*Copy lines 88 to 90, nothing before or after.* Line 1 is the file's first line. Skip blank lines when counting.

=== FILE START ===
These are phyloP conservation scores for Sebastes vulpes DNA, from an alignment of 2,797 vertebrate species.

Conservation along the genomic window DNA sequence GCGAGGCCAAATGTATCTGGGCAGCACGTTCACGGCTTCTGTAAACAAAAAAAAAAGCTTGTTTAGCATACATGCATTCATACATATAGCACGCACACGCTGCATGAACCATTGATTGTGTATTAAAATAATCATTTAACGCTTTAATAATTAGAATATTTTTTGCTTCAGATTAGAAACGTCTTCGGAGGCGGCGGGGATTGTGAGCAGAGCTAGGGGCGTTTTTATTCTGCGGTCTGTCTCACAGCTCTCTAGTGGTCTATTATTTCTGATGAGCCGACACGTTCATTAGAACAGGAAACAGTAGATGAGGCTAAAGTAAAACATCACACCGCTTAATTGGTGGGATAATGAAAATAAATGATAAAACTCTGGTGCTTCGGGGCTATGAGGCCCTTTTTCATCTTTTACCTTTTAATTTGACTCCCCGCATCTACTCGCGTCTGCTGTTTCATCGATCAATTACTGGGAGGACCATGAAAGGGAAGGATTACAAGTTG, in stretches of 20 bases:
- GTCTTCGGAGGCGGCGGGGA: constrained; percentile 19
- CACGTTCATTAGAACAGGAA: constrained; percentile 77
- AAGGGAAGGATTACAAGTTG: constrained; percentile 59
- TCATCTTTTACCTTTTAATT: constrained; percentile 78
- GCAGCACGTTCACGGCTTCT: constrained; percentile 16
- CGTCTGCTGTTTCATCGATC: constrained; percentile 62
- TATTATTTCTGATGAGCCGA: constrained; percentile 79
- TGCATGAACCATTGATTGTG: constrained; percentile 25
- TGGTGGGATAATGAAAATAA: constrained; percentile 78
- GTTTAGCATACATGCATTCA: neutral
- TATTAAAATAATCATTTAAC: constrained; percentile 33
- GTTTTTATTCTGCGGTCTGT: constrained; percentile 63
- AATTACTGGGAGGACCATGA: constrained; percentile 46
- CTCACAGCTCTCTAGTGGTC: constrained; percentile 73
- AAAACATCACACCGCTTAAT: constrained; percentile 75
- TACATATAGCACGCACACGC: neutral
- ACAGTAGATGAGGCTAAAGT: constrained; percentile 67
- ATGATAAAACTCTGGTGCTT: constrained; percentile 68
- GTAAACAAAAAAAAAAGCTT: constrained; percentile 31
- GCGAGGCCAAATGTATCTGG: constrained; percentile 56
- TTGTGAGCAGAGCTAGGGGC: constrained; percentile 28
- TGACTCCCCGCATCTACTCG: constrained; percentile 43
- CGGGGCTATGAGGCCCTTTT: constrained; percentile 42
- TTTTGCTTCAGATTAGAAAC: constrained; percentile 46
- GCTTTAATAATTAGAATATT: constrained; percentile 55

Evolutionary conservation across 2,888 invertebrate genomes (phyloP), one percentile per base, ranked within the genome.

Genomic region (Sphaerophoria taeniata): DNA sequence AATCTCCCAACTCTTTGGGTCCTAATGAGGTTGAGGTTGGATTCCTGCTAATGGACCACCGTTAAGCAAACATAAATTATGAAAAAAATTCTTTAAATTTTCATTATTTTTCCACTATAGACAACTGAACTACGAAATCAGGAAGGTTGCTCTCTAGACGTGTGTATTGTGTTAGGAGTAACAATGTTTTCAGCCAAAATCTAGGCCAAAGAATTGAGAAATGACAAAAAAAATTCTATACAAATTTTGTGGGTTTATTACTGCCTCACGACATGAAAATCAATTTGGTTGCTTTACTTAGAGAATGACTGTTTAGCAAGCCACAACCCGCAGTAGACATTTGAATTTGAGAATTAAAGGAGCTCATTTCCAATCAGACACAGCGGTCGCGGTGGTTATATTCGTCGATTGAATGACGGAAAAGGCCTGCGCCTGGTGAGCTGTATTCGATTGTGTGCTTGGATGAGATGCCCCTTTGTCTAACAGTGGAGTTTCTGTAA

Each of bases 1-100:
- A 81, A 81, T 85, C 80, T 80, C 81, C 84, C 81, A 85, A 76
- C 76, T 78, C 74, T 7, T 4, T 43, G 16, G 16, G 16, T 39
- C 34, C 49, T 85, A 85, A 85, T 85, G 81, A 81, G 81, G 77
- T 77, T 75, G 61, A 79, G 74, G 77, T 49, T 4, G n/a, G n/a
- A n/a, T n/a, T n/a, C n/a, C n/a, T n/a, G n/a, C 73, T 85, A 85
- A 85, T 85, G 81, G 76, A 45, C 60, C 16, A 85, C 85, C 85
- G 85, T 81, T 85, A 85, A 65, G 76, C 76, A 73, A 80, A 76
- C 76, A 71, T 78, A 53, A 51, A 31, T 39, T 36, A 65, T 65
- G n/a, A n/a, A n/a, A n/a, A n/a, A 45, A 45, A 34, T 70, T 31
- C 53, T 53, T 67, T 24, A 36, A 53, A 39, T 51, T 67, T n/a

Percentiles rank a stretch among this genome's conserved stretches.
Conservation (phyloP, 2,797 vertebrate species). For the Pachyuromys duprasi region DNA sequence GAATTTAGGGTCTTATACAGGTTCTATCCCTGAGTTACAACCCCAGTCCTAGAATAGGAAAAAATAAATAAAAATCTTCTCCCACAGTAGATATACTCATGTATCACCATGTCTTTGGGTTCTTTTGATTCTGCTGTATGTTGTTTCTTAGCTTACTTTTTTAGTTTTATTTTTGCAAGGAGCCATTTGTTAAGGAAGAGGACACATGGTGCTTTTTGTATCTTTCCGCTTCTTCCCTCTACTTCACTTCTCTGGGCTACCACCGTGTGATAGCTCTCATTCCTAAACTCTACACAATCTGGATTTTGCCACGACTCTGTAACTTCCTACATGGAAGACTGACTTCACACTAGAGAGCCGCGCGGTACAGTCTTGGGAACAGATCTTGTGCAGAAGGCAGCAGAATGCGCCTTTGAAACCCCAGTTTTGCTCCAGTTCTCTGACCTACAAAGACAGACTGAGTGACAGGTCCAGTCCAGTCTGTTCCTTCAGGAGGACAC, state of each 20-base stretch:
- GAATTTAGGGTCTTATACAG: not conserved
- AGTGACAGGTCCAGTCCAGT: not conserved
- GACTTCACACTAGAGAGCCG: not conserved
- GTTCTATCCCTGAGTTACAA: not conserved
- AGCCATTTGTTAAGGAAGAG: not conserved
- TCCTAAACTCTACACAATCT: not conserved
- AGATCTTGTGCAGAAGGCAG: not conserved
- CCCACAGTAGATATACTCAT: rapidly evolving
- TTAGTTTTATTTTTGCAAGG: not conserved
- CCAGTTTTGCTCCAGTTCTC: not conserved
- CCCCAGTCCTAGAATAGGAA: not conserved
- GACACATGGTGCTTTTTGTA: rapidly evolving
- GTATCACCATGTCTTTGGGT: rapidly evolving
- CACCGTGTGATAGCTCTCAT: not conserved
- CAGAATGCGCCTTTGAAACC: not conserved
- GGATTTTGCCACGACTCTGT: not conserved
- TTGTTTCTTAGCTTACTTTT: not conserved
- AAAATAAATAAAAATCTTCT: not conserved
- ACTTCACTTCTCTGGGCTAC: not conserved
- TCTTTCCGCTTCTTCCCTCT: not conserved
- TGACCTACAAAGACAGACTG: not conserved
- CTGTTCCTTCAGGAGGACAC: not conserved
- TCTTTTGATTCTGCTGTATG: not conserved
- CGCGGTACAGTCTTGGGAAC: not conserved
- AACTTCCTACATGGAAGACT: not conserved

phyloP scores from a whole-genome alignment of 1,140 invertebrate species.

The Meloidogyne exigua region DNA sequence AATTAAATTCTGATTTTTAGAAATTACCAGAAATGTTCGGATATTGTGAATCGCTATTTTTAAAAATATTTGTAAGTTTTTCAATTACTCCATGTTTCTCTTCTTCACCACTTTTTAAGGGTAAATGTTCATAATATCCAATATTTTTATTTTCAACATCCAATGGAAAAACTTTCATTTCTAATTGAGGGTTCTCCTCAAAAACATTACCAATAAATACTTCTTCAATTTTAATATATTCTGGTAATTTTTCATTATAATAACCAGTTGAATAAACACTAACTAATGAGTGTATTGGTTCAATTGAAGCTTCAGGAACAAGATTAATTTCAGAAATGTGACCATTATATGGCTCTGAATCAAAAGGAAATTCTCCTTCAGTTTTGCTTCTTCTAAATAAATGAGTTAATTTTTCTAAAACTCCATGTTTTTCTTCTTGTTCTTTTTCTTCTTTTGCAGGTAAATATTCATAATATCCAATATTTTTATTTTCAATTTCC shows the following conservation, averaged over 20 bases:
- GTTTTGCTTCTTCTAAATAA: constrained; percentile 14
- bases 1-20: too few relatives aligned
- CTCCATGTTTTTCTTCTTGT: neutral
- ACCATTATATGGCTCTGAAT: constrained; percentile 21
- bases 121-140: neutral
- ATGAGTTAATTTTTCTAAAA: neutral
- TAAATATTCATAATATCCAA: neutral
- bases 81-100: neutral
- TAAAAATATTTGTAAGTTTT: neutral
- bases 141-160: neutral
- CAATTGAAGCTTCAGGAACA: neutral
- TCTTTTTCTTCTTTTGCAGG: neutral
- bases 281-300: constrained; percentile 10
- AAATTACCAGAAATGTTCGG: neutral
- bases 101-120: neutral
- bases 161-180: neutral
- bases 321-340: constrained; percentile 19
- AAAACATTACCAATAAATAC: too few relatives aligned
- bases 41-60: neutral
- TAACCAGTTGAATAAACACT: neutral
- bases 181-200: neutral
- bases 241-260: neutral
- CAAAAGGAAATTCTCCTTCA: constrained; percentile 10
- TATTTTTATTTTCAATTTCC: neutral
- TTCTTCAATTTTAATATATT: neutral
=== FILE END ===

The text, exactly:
- bases 41-60: neutral
- TAACCAGTTGAATAAACACT: neutral
- bases 181-200: neutral